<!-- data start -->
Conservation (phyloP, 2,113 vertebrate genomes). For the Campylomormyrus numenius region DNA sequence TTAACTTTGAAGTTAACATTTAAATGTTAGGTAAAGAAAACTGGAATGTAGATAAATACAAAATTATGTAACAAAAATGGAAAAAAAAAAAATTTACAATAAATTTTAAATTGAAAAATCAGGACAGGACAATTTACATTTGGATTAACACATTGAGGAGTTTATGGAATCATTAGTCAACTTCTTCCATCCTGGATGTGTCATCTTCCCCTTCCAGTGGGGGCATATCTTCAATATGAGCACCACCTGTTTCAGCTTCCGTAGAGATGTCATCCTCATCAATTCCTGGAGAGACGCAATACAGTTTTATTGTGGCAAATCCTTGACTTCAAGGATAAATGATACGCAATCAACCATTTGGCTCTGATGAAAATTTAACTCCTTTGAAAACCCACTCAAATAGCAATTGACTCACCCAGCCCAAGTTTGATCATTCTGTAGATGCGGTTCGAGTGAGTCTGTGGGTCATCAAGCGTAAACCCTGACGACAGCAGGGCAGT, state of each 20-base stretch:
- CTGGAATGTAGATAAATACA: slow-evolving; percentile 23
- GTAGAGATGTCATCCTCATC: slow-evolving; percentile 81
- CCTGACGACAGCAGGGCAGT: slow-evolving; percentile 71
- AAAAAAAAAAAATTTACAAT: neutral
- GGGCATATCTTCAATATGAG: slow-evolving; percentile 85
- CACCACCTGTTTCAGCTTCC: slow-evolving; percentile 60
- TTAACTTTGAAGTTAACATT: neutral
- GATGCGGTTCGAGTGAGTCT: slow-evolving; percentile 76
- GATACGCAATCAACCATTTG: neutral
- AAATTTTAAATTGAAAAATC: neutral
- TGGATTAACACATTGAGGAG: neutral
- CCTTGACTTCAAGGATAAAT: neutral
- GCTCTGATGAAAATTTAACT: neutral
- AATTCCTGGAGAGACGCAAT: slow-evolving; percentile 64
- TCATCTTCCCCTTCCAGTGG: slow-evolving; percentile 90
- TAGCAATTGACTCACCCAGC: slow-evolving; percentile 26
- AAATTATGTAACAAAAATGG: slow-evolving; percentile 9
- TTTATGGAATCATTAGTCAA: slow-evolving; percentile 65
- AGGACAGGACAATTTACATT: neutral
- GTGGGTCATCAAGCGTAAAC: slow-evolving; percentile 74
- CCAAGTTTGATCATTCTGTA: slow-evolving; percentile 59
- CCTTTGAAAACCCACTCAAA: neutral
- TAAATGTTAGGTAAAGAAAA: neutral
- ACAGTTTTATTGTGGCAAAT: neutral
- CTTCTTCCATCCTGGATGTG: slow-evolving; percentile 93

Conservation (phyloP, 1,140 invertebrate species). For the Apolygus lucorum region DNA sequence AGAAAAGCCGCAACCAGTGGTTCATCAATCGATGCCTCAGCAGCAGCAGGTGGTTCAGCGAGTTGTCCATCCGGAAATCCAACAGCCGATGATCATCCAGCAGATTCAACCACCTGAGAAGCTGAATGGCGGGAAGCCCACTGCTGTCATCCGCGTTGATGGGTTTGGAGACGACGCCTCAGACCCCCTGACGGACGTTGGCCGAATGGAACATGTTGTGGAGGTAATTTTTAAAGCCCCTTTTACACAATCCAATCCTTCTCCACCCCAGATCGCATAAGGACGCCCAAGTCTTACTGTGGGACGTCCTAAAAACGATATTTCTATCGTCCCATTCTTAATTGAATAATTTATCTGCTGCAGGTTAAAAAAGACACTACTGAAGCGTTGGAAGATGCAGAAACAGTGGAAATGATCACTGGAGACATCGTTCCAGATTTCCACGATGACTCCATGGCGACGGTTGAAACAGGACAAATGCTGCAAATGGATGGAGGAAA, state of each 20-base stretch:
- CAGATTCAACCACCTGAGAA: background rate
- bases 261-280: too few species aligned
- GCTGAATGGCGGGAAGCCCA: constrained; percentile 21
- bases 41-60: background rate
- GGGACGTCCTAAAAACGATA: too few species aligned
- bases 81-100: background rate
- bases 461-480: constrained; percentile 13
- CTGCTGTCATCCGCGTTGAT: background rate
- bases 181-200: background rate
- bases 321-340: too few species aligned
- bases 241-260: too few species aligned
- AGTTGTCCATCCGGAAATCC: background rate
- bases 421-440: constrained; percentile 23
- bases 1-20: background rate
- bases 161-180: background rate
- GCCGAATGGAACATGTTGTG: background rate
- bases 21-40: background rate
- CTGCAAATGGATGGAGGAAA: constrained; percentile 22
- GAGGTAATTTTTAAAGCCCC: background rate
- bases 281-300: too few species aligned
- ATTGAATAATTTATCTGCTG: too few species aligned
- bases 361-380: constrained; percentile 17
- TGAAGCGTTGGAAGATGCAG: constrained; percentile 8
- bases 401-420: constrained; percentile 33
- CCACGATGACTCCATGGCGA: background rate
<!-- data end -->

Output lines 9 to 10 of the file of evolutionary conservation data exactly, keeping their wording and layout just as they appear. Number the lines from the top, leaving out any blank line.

- GATGCGGTTCGAGTGAGTCT: slow-evolving; percentile 76
- GATACGCAATCAACCATTTG: neutral